A Direct Semantic Characterization of RELFUN
 Proceedings of the 3rd International Workshop on Extensions of Logic Programming, ELP '92, Bologna 1992, volume 660 of LNAI
, 1998
"... Introduction RELFUN is a logic language primarily extended by callbyvalue (eager) functions that may be nonground, nondeterministic, varyingarity, and higherorder. These functions are defined by extended Horn clauses having a `foot' premise for value returning. This extension can also be view ..."
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Cited by 3 (3 self)
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Introduction RELFUN is a logic language primarily extended by callbyvalue (eager) functions that may be nonground, nondeterministic, varyingarity, and higherorder. These functions are defined by extended Horn clauses having a `foot' premise for value returning. This extension can also be viewed as (directed) conditional equations permitting `extra' variables in conditions, which may accumulate partial results. It entails the following syntactic changes of PROLOG: Footed clauses: Starting with DATALOG, ":"rules may be augmented by an ampersand infix, "&", between the normal body premises and the foot premise; facts (empty bodies), by a joined infix, ":&". Active expressions: Proceeding to PROLOG, passive structures are rewritten using square brackets, "[...]", reserving round parentheses, "(...)", for RELFUN's active callbyvalue expressions (per
A Extensional HigherOrder Logic Programming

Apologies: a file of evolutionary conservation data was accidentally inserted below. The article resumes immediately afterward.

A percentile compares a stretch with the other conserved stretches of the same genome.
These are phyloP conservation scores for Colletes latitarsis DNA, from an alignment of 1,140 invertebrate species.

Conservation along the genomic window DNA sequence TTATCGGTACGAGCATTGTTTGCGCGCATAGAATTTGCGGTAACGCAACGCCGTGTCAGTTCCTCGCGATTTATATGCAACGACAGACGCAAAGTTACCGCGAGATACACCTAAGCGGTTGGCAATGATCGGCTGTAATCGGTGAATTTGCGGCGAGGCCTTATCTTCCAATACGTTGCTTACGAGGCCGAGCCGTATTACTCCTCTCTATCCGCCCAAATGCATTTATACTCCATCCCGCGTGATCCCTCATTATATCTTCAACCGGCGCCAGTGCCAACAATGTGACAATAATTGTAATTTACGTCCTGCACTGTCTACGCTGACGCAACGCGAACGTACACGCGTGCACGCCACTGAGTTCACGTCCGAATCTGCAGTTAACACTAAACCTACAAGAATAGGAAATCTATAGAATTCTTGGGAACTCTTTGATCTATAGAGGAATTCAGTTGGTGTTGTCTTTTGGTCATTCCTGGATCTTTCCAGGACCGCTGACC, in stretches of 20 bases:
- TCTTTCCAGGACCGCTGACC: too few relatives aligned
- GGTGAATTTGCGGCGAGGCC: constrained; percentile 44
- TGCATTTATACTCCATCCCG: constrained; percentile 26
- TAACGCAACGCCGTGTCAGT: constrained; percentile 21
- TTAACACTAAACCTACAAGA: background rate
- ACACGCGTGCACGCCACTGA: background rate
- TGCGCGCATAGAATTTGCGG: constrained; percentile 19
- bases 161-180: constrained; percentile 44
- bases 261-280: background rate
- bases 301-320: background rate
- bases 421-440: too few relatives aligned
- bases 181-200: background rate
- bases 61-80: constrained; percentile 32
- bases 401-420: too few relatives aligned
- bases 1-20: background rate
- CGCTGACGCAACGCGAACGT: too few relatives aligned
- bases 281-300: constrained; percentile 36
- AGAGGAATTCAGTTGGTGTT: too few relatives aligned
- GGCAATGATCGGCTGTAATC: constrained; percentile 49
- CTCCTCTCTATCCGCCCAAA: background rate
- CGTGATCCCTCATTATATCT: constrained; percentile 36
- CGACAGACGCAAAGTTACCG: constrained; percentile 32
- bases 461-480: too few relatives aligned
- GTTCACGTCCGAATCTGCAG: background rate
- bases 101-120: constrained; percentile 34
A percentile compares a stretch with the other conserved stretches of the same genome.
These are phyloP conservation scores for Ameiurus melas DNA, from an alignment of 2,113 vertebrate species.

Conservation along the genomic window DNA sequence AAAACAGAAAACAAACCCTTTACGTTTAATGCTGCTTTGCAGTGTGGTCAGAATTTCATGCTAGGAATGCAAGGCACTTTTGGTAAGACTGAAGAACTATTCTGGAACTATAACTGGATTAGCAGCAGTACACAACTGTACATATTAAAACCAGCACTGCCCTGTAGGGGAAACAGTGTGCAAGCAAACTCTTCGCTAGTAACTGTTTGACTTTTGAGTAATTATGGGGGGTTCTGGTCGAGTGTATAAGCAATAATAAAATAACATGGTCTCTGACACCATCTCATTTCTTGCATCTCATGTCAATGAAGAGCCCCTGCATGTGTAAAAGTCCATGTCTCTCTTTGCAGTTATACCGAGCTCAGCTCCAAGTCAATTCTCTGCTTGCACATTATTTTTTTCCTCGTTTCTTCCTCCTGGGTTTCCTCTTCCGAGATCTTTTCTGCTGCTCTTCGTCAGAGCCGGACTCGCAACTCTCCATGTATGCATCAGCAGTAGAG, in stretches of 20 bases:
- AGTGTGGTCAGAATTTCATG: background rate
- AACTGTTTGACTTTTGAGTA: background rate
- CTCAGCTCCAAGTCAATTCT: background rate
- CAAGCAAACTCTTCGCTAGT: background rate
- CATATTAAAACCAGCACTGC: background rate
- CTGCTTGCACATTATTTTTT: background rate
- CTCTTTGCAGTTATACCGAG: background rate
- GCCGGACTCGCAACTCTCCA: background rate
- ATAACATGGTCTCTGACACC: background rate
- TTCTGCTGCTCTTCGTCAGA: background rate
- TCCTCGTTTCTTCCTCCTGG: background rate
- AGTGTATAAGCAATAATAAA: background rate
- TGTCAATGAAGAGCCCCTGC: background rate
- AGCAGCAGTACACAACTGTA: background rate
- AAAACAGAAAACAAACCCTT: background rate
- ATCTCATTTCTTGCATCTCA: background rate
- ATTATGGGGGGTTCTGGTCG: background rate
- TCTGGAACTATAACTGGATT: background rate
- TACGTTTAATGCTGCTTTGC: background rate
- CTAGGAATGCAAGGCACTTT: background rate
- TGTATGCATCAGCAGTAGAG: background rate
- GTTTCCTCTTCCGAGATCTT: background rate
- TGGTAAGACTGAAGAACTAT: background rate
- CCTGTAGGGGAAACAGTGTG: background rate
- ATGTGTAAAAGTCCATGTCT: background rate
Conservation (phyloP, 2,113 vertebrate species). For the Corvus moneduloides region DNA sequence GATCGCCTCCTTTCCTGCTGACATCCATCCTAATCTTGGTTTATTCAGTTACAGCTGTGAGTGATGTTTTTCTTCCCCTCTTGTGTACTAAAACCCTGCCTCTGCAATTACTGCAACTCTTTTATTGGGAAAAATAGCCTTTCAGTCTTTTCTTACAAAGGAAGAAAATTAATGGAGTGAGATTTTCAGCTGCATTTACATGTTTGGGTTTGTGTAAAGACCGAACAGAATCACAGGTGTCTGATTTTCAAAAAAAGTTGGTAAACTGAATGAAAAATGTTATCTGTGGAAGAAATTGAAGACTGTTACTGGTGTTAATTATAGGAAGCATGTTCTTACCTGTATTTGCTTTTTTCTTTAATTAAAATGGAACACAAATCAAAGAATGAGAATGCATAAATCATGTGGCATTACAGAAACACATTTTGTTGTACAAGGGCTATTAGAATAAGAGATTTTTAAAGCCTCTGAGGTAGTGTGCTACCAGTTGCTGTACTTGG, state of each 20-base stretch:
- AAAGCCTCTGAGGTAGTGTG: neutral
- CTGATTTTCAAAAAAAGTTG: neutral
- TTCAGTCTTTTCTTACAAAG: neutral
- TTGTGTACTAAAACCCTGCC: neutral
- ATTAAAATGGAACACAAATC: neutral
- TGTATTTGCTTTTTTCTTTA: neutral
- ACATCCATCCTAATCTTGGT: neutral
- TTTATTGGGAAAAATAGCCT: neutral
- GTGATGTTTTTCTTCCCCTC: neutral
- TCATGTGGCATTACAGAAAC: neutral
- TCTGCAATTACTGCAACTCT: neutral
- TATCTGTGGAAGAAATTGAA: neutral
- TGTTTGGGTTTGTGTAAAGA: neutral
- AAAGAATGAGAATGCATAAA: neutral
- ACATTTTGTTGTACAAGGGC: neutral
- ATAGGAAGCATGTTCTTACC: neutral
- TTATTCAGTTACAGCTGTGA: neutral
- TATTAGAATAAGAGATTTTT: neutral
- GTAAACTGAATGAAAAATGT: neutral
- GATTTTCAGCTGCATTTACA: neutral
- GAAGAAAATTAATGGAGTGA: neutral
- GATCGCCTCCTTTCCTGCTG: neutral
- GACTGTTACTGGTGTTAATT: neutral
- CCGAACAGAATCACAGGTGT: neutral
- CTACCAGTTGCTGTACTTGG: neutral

"... We propose a purely extensional semantics for higherorder logic programming. In this semantics program predicates denote sets of ordered tuples, and two predicates are equal iff they are equal as sets. Moreover, every program has a unique minimum Herbrand model which is the greatest lower bound of ..."
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We propose a purely extensional semantics for higherorder logic programming. In this semantics program predicates denote sets of ordered tuples, and two predicates are equal iff they are equal as sets. Moreover, every program has a unique minimum Herbrand model which is the greatest lower bound of all Herbrand models of the program and the least fixedpoint of an immediate consequence operator. We also propose an SLDresolution proof system which is proven sound and complete with respect to the minimum Herbrand model semantics. In other words, we provide a purely extensional theoretical framework for higherorder logic programming which generalizes the familiar theory of classical (firstorder) logic programming.